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Seven Design Changes That Reduce Refrigerant Charge

At CMS Mechanical, we offer refrigeration maintenance and service to a number of national restaurants and convenience store chains. Read the article below for some information regarding how systems are designed to increase efficiency and reduce costs.

Optimizing refrigerant charge has always been a key part of designing cooling systems and balancing their efficiency, reliability, performance, and cost. But recently, that balance has shifted, and refrigeration engineers are once again looking at refrigerant as a key piece of the puzzle.

There are two main reasons for this.

First, refrigerant prices are rapidly increasing in certain parts of the world. This is largely driven by dwindling supplies as traditional options are phased down under European F-Gas regulations, and other measures to limit the production of greenhouse gases under the Kyoto, Montreal, and Kigali protocols.

As a result, some refrigerants — such as R-404A — have risen in price by more than 500 percent in Europe since 2017.

Where once refrigerant may have been a relatively minor cost compared to a system’s components, now the charge has a far larger impact on its overall production and installation price – making every saving valuable.

Second, the move to reduce GWP has resulted in the growing use of flammable alternatives. In such cases, having less refrigerant charge materially increases the number of applications where a system can legally and safely be used.

So, in the current climate, reducing refrigerant charge is a key part of gaining competitive advantage — for manufacturers and installers alike — satisfying end users, and maintaining profitability.

The advantages of reducing refrigerant abound

Refrigerant costs seem unlikely to fall in the near future. Supplies of traditional refrigerants are being reduced, and new alternatives being developed will likely carry the price premium that comes with having limited suppliers and competition.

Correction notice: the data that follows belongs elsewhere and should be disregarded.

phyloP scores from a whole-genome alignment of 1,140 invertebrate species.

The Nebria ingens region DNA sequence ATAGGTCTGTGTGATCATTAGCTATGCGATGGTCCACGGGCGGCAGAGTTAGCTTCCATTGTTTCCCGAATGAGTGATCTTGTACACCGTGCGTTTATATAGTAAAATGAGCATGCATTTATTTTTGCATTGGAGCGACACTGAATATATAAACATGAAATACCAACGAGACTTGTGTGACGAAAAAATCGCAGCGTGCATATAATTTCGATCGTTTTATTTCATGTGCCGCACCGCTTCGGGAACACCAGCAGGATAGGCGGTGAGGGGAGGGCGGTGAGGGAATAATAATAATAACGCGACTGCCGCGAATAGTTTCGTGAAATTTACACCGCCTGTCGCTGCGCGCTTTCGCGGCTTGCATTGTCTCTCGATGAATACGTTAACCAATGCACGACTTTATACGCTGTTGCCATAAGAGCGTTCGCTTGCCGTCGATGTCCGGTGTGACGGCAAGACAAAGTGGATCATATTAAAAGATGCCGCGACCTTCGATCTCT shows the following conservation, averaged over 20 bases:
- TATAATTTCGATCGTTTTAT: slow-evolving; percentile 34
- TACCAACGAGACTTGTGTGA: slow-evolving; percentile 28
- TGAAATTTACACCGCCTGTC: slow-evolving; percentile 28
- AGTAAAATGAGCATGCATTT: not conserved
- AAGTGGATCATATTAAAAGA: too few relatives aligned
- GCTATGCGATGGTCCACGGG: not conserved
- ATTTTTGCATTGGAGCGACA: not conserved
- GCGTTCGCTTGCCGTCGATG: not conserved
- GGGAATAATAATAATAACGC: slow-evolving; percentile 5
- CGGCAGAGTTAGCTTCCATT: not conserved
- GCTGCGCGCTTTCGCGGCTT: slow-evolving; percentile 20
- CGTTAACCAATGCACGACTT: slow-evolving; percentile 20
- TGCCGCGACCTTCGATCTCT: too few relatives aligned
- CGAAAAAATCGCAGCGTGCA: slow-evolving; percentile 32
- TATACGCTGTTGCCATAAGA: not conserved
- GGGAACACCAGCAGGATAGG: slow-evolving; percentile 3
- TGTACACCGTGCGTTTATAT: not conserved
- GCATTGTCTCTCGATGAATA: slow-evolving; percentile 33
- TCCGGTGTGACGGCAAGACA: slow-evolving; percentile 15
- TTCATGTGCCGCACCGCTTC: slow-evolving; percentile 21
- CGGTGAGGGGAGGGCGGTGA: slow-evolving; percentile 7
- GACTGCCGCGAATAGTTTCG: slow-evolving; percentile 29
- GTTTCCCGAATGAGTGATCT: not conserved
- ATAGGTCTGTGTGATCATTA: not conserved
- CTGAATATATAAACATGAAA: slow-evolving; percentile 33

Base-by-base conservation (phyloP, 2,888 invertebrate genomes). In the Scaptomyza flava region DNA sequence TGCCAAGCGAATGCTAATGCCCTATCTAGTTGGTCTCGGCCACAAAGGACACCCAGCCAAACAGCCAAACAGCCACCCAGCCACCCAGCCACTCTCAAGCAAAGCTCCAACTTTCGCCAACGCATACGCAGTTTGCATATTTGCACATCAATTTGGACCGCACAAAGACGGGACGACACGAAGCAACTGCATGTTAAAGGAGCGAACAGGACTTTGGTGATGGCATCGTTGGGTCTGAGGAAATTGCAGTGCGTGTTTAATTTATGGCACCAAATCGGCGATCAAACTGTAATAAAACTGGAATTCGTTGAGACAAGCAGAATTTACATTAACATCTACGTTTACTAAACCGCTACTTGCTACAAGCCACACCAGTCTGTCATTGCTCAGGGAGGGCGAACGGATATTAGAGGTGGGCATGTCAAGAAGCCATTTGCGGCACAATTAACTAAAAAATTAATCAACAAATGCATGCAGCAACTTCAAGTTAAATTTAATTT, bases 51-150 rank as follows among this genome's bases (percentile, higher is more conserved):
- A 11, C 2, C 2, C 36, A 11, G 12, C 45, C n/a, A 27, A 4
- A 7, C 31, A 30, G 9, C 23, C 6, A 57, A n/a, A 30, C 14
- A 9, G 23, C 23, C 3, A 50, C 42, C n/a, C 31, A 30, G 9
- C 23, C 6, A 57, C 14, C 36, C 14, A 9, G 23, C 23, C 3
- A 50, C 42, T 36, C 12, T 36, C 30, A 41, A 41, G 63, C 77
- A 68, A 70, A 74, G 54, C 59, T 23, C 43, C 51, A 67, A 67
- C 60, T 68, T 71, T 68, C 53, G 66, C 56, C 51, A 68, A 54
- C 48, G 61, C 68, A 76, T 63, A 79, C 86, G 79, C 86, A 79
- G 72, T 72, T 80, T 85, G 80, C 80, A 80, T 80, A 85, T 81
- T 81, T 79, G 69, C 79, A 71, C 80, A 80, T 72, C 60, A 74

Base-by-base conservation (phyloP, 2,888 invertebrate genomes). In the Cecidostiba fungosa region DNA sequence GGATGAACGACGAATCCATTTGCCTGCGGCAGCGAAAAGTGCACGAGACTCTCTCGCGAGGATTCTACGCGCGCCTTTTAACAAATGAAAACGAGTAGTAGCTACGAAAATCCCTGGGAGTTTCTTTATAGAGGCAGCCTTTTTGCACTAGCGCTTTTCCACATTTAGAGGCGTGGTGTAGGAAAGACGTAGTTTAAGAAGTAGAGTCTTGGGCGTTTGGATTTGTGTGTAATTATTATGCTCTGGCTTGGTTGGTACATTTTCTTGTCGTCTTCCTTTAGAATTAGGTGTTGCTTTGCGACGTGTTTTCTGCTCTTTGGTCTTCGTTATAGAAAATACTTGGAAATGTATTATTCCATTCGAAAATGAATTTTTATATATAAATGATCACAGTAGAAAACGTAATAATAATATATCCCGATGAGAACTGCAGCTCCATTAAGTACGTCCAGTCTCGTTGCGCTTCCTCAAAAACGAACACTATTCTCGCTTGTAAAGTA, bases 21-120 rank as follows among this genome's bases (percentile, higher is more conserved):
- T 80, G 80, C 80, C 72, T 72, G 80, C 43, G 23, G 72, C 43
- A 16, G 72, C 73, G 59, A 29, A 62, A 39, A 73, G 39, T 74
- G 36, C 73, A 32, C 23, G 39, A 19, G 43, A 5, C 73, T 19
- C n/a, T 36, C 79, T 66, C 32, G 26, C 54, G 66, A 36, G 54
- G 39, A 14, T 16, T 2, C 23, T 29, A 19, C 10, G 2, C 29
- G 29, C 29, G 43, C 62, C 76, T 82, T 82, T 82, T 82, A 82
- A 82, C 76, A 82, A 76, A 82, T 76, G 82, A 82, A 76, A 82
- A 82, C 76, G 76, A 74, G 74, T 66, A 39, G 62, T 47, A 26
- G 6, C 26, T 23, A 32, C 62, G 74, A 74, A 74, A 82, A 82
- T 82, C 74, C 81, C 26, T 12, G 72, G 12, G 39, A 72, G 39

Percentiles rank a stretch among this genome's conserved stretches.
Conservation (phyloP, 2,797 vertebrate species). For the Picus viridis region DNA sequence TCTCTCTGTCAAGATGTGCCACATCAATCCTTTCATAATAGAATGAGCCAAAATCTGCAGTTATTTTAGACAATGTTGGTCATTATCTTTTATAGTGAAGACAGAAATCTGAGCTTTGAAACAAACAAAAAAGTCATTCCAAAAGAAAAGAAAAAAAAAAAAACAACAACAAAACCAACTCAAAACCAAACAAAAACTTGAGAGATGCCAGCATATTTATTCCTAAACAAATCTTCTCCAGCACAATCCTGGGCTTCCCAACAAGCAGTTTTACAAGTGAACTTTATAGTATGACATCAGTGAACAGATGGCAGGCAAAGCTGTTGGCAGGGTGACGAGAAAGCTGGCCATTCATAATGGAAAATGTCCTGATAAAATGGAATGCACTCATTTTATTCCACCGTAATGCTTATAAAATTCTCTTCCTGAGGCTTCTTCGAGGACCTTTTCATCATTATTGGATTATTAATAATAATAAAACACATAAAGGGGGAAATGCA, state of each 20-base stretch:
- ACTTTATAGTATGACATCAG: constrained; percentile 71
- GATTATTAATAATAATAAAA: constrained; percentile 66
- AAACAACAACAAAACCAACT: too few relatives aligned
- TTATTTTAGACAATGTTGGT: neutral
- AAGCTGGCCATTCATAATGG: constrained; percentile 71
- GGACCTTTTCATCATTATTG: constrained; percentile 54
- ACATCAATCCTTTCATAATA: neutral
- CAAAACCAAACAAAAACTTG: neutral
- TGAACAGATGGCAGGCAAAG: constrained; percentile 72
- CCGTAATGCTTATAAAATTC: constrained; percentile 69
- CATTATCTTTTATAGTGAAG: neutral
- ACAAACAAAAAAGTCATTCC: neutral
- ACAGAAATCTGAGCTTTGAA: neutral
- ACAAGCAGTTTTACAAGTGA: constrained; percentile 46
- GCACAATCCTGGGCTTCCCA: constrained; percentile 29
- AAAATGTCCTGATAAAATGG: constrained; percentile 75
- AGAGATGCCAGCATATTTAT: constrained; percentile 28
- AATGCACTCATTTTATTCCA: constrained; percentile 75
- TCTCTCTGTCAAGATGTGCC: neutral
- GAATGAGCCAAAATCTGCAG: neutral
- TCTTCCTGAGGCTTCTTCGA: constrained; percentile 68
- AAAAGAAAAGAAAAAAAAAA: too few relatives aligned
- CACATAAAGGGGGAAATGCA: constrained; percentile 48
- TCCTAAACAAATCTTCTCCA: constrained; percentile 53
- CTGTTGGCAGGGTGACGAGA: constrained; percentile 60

But it is not only the increase in prices that is an issue. Fluctuating costs and supply mean that designing for lower refrigerant charge also reduces a manufacturer’s exposure to risk should things change at short notice.

Reducing charge can also significantly improve installation flexibility. A reduced charge means A2L, A2, and A3 refrigerants can be used in a greater range of settings too — as it becomes easier to satisfy standards like EN 378:2016 and ISO 5149:2014.

And with easier installation comes easier servicing. By making units simpler and lower in charge, servicing and maintenance can be carried out more quickly and safely — further reducing total cost of ownership and offering a competitive advantage.

Ways to reduce refrigerant charge

Potentially, reducing refrigerant charge can make systems safer, more flexible, and more competitive. It can be achieved in a number of different ways — many of which also bring an additional benefit to the system’s full- and part-load efficiency, or overall size.

We’ve identified seven approaches engineers can take to reduce refrigerant charge without the need to compromise on safety, efficiency, or cost.

Reduce internal volume by reducing piping

Internal volume, of course, is an important factor for refrigerant charge, since there is a direct correlation between the two.

Because internal volume is dictated by the size and number of components, minimizing the length of piping or removing it altogether is vitally important. And the smaller diameter you can practically use, the better.

This is especially true in the liquid line. Each refrigerant has its own ratio of liquid to vapor density, but in call cases, the liquid refrigerant density is significantly higher than vapor. So even though most of the volume in a system might be gas, the vast majority of its mass is in the liquid phase, which means each reduction in liquid volume has a disproportionately high impact on the overall charge amount.

A potential solution is to move some components closer to the condenser, or design reversible heat pump systems with bi-flow expansion valves, instead of bypassing it by adding parallel piping with check valves.

As long as refrigerant remains as a liquid before it reaches the expansion valve, and as long as the valve has sufficient capacity, reducing the diameter of the liquid line and the associated increase in pressure loss won’t affect system performance.

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